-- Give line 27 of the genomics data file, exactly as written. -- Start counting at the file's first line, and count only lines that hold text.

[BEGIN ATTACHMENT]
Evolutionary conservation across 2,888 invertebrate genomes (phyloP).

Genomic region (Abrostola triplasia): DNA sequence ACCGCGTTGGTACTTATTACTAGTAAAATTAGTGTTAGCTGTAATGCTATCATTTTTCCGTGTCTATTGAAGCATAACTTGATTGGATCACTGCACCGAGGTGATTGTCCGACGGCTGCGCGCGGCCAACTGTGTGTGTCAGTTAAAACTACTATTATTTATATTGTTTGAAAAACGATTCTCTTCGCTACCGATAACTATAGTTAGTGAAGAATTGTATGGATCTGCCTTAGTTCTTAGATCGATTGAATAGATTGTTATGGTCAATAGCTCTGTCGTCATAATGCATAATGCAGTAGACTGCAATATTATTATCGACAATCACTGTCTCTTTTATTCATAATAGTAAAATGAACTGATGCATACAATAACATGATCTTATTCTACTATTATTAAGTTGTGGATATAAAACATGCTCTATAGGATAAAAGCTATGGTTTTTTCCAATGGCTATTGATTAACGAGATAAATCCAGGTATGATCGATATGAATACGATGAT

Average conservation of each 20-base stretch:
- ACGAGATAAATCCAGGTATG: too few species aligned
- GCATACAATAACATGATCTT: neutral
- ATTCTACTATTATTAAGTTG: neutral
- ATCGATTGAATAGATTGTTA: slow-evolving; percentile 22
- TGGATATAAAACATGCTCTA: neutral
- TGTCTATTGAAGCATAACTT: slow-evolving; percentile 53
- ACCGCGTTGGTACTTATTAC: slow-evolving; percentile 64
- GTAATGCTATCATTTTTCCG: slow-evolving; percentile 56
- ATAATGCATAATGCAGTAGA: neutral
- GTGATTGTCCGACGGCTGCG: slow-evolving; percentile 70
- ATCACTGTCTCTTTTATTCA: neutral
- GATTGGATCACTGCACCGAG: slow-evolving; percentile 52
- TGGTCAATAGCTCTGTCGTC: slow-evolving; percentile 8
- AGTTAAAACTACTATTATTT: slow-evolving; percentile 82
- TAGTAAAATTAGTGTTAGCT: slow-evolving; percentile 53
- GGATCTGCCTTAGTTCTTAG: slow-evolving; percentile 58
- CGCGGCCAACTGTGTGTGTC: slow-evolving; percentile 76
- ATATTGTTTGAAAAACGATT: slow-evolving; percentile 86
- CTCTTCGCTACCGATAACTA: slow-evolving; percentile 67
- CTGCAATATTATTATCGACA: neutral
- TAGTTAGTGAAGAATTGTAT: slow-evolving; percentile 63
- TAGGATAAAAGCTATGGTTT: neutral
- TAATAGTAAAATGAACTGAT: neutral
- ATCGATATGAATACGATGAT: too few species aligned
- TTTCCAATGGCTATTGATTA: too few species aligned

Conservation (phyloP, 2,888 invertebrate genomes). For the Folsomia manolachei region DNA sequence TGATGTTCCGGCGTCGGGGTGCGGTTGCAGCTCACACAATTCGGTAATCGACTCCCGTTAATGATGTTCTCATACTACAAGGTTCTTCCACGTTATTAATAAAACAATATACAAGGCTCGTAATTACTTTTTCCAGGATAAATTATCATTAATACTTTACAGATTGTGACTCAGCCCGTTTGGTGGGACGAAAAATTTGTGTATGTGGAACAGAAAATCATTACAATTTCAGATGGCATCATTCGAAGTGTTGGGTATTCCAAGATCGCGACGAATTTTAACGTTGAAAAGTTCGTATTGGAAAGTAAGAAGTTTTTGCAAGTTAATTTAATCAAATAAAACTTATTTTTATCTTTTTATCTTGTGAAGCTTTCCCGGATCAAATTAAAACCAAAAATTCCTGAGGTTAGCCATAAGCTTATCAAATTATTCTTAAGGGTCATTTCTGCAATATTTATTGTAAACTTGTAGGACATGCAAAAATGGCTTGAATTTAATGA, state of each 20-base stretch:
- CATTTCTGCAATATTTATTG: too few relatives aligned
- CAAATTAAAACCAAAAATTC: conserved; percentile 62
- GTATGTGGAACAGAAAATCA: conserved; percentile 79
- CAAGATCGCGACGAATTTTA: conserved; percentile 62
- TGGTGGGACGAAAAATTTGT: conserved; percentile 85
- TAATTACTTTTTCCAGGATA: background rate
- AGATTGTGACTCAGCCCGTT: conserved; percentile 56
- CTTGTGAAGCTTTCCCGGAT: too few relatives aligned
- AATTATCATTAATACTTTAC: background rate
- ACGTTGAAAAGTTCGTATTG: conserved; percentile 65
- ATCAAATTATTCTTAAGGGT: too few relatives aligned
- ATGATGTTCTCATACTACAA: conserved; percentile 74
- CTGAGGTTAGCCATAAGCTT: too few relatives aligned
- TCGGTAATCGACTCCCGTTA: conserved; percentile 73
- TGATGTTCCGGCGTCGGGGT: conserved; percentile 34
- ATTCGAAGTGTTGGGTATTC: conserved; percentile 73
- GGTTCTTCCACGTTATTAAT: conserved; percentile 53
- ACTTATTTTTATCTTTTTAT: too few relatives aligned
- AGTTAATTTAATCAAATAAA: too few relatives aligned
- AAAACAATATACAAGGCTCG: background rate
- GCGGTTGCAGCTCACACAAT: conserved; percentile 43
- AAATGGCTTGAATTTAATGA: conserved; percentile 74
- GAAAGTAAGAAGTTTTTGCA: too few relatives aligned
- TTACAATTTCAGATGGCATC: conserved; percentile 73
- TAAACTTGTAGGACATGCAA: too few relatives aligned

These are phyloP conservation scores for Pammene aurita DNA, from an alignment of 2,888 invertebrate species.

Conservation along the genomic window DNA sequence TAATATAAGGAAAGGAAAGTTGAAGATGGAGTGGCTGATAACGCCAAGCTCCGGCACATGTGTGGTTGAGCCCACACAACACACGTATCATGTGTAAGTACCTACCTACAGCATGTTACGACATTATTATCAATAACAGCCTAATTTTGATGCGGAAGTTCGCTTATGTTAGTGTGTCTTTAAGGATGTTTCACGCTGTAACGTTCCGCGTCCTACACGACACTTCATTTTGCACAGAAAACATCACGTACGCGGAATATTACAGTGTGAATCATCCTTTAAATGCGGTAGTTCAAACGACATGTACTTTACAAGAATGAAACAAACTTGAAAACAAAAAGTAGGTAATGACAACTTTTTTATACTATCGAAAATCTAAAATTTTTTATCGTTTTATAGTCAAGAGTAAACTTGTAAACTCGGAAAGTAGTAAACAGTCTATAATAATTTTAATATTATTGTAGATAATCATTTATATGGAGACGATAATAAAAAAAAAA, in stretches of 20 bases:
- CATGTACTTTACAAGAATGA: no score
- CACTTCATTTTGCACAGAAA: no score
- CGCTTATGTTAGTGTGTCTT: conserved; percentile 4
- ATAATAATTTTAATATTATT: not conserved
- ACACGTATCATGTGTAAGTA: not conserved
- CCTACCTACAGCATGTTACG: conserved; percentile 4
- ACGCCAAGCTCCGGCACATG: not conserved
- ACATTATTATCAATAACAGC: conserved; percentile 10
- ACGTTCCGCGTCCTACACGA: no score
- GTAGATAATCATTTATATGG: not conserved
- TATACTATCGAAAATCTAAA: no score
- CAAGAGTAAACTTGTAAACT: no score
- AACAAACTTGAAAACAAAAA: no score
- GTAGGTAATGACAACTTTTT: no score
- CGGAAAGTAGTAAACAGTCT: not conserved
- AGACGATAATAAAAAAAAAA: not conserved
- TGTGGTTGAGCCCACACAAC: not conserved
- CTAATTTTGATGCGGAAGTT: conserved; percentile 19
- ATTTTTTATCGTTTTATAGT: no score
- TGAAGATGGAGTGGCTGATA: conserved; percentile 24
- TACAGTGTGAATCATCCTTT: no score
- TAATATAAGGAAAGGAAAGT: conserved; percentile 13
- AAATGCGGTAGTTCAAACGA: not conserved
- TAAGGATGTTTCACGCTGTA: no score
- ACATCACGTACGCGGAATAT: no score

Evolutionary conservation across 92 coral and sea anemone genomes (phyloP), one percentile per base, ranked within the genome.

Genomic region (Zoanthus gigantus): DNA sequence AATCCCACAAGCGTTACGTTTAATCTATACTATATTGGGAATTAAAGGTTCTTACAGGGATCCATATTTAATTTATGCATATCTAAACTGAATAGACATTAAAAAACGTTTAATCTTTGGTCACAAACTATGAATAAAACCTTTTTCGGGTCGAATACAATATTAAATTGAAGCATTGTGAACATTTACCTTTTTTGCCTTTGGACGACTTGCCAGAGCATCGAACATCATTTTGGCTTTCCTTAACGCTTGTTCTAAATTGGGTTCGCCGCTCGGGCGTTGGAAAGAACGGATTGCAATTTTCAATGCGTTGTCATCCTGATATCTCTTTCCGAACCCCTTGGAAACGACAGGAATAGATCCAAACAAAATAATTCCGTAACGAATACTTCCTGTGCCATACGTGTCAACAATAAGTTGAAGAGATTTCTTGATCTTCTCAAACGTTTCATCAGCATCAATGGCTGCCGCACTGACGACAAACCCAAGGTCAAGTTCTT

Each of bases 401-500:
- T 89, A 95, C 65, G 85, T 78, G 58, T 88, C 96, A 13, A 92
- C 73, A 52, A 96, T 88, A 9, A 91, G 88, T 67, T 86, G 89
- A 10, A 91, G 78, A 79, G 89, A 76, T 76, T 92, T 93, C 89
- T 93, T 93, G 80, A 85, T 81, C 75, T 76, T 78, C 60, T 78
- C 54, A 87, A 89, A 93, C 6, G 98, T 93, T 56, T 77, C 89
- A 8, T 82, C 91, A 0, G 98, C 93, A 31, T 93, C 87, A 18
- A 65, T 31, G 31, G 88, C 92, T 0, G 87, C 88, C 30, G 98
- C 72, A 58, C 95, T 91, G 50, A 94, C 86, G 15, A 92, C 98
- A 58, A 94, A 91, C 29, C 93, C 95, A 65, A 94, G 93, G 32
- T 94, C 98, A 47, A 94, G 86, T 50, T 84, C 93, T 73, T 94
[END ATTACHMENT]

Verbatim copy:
- ATCGATATGAATACGATGAT: too few species aligned